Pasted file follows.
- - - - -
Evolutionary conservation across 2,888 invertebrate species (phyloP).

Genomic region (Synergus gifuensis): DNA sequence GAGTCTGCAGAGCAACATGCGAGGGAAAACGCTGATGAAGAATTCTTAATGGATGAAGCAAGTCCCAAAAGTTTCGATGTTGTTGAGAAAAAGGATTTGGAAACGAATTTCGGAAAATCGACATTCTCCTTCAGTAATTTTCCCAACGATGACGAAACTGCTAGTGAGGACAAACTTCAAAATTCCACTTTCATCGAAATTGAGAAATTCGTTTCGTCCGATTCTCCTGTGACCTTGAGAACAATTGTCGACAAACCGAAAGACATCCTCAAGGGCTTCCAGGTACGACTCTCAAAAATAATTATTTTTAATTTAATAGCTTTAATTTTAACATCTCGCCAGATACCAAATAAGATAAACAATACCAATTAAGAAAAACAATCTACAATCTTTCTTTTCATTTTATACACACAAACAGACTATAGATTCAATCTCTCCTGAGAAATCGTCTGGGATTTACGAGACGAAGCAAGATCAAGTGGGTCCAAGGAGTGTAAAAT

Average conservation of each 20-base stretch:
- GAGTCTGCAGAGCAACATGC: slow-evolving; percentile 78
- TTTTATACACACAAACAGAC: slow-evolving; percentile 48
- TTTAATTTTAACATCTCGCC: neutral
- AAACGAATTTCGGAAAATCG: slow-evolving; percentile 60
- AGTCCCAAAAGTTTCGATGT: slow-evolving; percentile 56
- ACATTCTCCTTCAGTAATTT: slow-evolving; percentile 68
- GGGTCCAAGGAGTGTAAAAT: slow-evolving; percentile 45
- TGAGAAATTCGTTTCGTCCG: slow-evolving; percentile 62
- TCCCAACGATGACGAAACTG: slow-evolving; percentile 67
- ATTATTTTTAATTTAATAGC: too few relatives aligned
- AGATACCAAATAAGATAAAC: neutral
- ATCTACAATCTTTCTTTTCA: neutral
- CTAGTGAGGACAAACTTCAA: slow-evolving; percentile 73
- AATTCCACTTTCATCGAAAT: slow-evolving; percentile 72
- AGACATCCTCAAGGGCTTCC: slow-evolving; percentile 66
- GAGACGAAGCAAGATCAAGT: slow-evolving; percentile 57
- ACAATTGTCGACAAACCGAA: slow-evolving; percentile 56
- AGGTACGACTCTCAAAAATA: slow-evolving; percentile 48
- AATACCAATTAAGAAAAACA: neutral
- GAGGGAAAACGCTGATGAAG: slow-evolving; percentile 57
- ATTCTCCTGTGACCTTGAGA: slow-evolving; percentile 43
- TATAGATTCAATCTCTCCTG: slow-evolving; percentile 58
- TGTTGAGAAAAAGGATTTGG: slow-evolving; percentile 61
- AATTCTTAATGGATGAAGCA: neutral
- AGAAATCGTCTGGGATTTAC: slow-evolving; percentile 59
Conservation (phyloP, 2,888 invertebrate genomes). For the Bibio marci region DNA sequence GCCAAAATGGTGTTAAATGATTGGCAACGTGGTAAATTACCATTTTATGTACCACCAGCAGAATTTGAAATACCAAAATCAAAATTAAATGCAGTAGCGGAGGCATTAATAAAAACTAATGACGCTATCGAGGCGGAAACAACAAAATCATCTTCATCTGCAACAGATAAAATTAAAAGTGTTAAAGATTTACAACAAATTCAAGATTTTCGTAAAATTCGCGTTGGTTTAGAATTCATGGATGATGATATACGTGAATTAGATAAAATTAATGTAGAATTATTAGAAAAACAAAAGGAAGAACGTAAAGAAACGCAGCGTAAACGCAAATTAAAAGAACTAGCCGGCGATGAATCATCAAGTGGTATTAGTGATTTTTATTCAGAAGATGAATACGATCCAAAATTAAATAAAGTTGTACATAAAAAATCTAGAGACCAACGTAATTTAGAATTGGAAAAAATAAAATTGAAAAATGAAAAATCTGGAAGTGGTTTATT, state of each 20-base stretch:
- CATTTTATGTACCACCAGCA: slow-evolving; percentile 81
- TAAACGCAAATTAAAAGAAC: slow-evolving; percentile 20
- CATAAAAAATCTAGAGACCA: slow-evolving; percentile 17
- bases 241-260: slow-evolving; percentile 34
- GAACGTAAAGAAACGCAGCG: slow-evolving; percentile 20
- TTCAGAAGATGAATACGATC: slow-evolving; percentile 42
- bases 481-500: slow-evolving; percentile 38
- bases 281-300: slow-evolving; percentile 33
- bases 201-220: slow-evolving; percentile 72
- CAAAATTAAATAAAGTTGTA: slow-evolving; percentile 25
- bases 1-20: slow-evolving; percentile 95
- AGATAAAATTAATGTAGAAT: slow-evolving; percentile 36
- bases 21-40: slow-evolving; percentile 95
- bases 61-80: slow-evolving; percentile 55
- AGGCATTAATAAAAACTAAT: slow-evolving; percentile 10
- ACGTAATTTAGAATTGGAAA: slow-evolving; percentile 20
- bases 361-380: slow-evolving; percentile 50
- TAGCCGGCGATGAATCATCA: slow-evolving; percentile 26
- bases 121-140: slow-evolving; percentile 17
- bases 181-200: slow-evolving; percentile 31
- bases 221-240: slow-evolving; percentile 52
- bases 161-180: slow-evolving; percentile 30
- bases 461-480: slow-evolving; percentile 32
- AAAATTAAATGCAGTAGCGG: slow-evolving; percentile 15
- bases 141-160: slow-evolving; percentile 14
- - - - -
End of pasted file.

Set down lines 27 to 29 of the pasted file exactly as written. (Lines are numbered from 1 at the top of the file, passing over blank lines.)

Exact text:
- AATTCTTAATGGATGAAGCA: neutral
- AGAAATCGTCTGGGATTTAC: slow-evolving; percentile 59
Conservation (phyloP, 2,888 invertebrate genomes). For the Bibio marci region DNA sequence GCCAAAATGGTGTTAAATGATTGGCAACGTGGTAAATTACCATTTTATGTACCACCAGCAGAATTTGAAATACCAAAATCAAAATTAAATGCAGTAGCGGAGGCATTAATAAAAACTAATGACGCTATCGAGGCGGAAACAACAAAATCATCTTCATCTGCAACAGATAAAATTAAAAGTGTTAAAGATTTACAACAAATTCAAGATTTTCGTAAAATTCGCGTTGGTTTAGAATTCATGGATGATGATATACGTGAATTAGATAAAATTAATGTAGAATTATTAGAAAAACAAAAGGAAGAACGTAAAGAAACGCAGCGTAAACGCAAATTAAAAGAACTAGCCGGCGATGAATCATCAAGTGGTATTAGTGATTTTTATTCAGAAGATGAATACGATCCAAAATTAAATAAAGTTGTACATAAAAAATCTAGAGACCAACGTAATTTAGAATTGGAAAAAATAAAATTGAAAAATGAAAAATCTGGAAGTGGTTTATT, state of each 20-base stretch: